In a nutshell, the demand for Wyoming’s elk tags is doubling every five years on average. This means those with more than 12 preference points in Wyoming will more than likely never see a good, high-quality elk tag again in their huntable lifetime once they do finally draw. A 30 or 40 year commitment just isn’t realistic for most of us. Unless of course you began your point gathering journey at the age of 20 or younger.
I think it safe to say, the CoVid-19 era has been very good to the Wyoming Game and Fish Department’s budget. The rise in applicants alone for the past two years has amounted to a massive haul of additional dollars for Wyoming to the tune of more than $2.5 million, of which the state had to issue not a single additional elk license. Not bad for some additional free money.
This might just be why more and more states, like Colorado, are quickly switching to the Arizona application model where a hunting license must be purchased before even applying for a big game tag each and every year, whether you plan to use it or not. Had Wyoming put this type of system into place over the past six years the additional revenue would have surpassed the $10 million mark. I certainly hope the crew down in Cheyenne does not get any ideas from this article however.
A few of the pitfalls to such high demand are the fact that more and more applicants are finding themselves increasingly frustrated with plummeting drawing odds in most of the states throughout the West. This is causing more and more big game hunters to leave their home states and relocate to more tag friendly states such as Idaho, Montana and Wyoming. The massive uptick in demand is also causing many of the preference point systems in the West to mathematically collapse as most high point holders find themselves between a rock and hard spot. Draw and never see another tag in that state ever again, as the line is too long, or hold on until you might be too old to actually even hunt the tag at all. Younger hunters and new entrants to the system become extremely disappointed to realize they may never have a chance at a great tag as the demand is not sustainable to even a remote chance at drawing the tag in their entire lifetimes. At this point, the demand is so high in many states, that most of the systems have mathematically reverted back to a standard random draw, with horrible draw odds.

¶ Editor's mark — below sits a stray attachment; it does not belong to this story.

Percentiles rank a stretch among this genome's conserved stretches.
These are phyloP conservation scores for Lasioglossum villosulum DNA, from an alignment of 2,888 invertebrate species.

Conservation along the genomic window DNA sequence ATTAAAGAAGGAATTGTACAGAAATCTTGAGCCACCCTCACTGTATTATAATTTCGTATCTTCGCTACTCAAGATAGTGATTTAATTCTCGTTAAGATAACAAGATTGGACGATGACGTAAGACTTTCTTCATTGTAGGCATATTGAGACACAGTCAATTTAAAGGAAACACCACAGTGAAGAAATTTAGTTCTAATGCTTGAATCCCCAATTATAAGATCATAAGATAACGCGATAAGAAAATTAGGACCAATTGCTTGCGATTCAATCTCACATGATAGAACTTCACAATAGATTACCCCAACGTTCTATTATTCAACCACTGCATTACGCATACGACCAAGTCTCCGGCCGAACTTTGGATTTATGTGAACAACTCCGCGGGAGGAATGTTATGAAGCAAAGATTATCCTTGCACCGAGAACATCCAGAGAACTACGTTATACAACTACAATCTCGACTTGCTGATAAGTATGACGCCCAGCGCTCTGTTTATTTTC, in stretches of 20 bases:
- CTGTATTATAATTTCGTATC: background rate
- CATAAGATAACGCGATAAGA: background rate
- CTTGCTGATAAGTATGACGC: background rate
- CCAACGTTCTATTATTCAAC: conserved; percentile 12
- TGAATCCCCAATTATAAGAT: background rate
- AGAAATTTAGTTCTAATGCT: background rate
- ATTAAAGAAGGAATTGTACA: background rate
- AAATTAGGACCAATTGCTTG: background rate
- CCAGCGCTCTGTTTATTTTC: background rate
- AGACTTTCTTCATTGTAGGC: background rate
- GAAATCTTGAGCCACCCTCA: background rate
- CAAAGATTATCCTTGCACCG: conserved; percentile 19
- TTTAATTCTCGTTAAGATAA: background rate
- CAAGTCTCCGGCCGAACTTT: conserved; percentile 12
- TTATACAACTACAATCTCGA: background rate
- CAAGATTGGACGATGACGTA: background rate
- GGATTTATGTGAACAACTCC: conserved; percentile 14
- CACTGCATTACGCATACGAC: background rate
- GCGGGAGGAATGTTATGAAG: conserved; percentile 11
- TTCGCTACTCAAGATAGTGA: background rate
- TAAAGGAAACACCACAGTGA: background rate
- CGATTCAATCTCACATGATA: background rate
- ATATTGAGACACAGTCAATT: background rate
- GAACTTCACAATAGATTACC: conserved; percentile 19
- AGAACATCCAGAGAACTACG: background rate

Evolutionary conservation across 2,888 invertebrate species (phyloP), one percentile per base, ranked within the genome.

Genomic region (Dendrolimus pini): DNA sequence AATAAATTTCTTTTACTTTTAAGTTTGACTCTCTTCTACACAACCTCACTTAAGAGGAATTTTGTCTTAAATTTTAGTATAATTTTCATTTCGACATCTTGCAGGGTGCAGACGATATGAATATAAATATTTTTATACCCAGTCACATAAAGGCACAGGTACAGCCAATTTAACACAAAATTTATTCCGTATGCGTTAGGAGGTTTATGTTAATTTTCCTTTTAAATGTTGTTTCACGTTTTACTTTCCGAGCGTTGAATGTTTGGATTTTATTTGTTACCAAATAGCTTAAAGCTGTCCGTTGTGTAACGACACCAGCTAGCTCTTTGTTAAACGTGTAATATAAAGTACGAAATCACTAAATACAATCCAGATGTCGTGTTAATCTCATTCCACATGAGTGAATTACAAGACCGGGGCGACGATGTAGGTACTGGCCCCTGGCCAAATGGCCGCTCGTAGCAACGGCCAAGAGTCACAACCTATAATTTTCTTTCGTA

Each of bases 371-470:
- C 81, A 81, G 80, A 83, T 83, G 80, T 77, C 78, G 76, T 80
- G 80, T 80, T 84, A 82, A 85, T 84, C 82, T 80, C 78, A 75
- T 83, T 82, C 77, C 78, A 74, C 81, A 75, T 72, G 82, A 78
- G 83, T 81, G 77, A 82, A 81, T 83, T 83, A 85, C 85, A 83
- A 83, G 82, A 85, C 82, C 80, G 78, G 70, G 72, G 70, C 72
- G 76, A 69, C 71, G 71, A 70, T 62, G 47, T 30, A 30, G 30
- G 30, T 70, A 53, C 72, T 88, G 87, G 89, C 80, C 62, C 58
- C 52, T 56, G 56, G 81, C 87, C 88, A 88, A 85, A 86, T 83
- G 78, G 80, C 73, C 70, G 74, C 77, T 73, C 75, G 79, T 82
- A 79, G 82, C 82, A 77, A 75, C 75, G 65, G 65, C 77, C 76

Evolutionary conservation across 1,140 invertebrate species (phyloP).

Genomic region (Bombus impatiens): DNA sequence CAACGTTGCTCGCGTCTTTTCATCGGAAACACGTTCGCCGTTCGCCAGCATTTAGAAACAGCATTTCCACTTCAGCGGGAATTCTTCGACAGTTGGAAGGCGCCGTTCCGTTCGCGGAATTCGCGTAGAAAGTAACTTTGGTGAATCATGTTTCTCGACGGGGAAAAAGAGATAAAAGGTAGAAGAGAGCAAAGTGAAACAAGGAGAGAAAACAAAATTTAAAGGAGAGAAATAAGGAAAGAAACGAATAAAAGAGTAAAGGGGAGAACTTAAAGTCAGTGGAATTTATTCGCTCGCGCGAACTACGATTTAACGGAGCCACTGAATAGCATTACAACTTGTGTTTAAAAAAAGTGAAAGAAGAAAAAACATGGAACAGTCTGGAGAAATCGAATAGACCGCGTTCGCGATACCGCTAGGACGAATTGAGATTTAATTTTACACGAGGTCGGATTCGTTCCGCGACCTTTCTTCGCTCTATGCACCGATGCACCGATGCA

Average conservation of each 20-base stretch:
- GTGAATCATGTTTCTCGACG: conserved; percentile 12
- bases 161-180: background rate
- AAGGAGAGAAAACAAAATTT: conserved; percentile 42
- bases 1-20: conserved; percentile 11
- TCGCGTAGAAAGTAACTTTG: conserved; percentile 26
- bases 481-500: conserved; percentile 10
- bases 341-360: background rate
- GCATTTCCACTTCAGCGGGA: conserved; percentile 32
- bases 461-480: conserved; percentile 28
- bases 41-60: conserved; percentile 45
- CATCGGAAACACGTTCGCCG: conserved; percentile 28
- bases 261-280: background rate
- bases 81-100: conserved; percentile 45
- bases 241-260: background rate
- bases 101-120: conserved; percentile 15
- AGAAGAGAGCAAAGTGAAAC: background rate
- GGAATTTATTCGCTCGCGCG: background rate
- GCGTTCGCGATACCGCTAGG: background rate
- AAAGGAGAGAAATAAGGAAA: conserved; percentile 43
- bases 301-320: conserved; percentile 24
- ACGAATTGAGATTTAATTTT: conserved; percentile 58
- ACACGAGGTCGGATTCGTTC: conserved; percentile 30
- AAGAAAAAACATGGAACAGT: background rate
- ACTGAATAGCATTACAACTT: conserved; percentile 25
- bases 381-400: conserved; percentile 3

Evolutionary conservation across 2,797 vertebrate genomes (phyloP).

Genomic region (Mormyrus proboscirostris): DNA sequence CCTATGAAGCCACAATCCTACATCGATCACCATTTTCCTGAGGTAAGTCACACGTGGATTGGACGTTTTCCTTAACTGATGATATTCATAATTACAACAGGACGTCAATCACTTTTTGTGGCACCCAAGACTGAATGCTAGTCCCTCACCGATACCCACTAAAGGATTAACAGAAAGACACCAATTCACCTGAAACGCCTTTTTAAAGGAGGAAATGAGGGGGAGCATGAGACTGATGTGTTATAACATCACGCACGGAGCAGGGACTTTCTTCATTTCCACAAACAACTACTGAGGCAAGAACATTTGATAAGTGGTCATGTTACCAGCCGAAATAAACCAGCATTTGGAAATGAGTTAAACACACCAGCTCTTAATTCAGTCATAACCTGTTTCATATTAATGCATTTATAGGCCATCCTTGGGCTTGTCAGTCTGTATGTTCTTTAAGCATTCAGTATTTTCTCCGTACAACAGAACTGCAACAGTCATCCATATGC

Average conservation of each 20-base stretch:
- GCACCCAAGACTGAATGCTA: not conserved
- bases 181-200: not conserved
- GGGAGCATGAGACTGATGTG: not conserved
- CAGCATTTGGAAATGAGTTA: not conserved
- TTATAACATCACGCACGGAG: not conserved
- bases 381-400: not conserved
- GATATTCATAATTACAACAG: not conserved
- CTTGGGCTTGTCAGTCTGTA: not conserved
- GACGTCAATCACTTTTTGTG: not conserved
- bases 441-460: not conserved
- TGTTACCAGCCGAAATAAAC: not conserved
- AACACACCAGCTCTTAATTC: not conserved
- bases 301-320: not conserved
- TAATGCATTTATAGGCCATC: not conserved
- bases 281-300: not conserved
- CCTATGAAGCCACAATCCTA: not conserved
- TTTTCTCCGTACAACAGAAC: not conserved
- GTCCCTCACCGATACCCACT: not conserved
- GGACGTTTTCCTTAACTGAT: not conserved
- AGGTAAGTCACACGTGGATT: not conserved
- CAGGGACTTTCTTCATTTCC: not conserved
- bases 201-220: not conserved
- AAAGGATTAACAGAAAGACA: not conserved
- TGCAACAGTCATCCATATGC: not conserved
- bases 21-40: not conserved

Will this demand continue? No one really knows for sure. Some I have talked to seem to think this is a fad and will go the other way once the pandemic resides and the international and Canadian hunting opportunities open back up. I guess we will have to hang tight and hope for the best. The one silver lining is the fact that the gun and ammunition demand has put more conservation dollars than ever before into the hands of big game managers in the West and that is a good sign of things to come. Maybe these much needed dollars with help to open up new and ever expanded hunting opportunities that will help to quell the demand in some areas.